Albert Cummings album cover art for “Believe”

Cummings headed to the legendary Muscle Shoals studio to record Believe, fully intending to do an all covers album. He began to notice that his cover songs on previous albums seemed to get more radio airplay than his original material.

“I got like nine albums with 11 or 12 songs on every one and maybe one out of that is a cover,” he declared. “That means over 100 songs are out there that are originals. I was like wow; they’re only playing the covers.

“Then I realized the blues DJs they want to have their show popular – this is only my opinion – they play songs people are familiar with. So, I was originally going to do a 100% cover album just so I could get some more play because the airplay gets me to places like The Coach House (laughs).”

Albert Cummings; photo Jennifer Mardus

Albert Cummings; photo Jennifer Mardus

However, once he got to Muscle Shoals and started playing with the other musicians, he thought better of it and did six originals and five covers.

One of those covers is a rendition of “Little Red Rooster” which features some nice guitar solo work. In fact, all of the guitar solos sound fresh and natural, not forced throughout the album.

“I know that if I try to do a guitar solo after a track is done, if I don’t get it in the first two, three, it just goes downhill from there,” Cummings explained. “I always end up picking from my first three.

“I think if you’re thinking you’re stinking. The more you think about it the worse it becomes. You can’t think about music. It’s gotta come from your heart. It can’t come from your mind.”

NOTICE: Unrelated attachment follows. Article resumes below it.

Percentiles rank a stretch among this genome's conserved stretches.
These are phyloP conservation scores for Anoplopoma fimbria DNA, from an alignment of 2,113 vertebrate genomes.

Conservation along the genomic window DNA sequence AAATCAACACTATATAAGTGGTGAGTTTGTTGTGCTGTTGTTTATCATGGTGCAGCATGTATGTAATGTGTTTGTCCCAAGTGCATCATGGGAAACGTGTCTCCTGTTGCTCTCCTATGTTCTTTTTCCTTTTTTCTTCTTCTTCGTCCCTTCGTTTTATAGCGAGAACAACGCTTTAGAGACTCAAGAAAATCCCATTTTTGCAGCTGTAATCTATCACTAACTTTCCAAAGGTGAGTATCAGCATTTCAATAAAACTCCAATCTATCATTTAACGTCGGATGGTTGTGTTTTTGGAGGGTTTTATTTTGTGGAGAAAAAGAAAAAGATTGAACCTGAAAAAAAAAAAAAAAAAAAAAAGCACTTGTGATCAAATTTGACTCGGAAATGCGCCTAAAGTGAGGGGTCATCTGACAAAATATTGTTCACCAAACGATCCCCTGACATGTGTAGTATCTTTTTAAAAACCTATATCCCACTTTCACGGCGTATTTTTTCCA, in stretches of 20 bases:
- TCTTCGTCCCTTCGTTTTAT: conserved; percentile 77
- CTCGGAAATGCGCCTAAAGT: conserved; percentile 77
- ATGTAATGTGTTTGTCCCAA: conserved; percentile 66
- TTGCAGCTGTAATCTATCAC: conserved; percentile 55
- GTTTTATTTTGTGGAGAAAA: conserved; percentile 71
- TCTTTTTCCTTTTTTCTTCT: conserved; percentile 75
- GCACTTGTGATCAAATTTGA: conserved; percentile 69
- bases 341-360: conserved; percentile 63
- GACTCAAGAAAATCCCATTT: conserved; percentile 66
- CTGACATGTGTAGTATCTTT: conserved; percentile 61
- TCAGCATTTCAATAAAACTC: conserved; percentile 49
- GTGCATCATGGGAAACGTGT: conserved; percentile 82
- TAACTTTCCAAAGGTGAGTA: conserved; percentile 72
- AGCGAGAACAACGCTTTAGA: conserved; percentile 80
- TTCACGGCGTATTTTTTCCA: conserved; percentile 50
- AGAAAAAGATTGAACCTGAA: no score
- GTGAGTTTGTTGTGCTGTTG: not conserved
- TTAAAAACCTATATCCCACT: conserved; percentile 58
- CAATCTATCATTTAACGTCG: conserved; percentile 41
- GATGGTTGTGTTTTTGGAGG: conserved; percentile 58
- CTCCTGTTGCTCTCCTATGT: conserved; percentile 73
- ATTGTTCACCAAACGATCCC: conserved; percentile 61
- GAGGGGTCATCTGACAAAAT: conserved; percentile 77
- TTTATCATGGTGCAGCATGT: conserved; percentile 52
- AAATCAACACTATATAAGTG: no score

But it’s the originals that really stand out. Songs like “Going My Way” with its nice solid groove and guitar work or “Call Me Crazy” which really catches fire and jams. The guitar gets pretty wild and you wish it would go on forever. Maybe it will in a live setting.

“Oh yea, that’s one of those four-hour guitar songs,” Cummings laughed.

Albert Cummings guitar; photo Jennifer Mardus

Albert Cummings guitar; photo Jennifer Mardus

Cummings never played with a band until he was 27, then a couple years later he was doing an album with Double Trouble which was the only band he’d ever listened to.

“To do an album with those guys is over the top,” he said. “Pinch me, I can’t even believe it happened.”

Coming from a rural area out in the hills of western Massachusetts, about an hour from Albany, once he started a band there was no place to play. He knew he’d have to go to Albany if he wanted to do anything with his music.

“If you’re gonna go fishing you don’t go to an empty stream,” he quipped. “So, I went to Albany and I started to do really well, and people were starting to fill up.”

It was here, in Albany, that he caught Stevie Ray Vaughan and Double Trouble at the RPI Field House and a whole new world opened up.

“I didn’t know what blues was as a music until I started listening to Stevie,” he admitted. “And what I think was cool mostly about Stevie was he introduced me to everybody else in a way. Like I didn’t know who BB King was, or Freddie King or Albert King or all those people.”

Sometime later, the Field House contacted Cummings to be the local headliner at a blues day concert they were putting together for the students, the faculty and the public. They asked him who he thought they should get as the National headliner.

“I just jokingly said ‘why don’t you get Double Trouble to come play with me?’ and I was not qualified to say that, but I said it,” Cummings laughed. “And they said, ‘that’s a great idea’.

“So, I had to send this little demo out that I had which was my first CD which was Albert Cummings and Swamp Yankee… the CD was The Long Way.”

Albert Cummings; photo Jennifer Mardus

Albert Cummings; photo Jennifer Mardus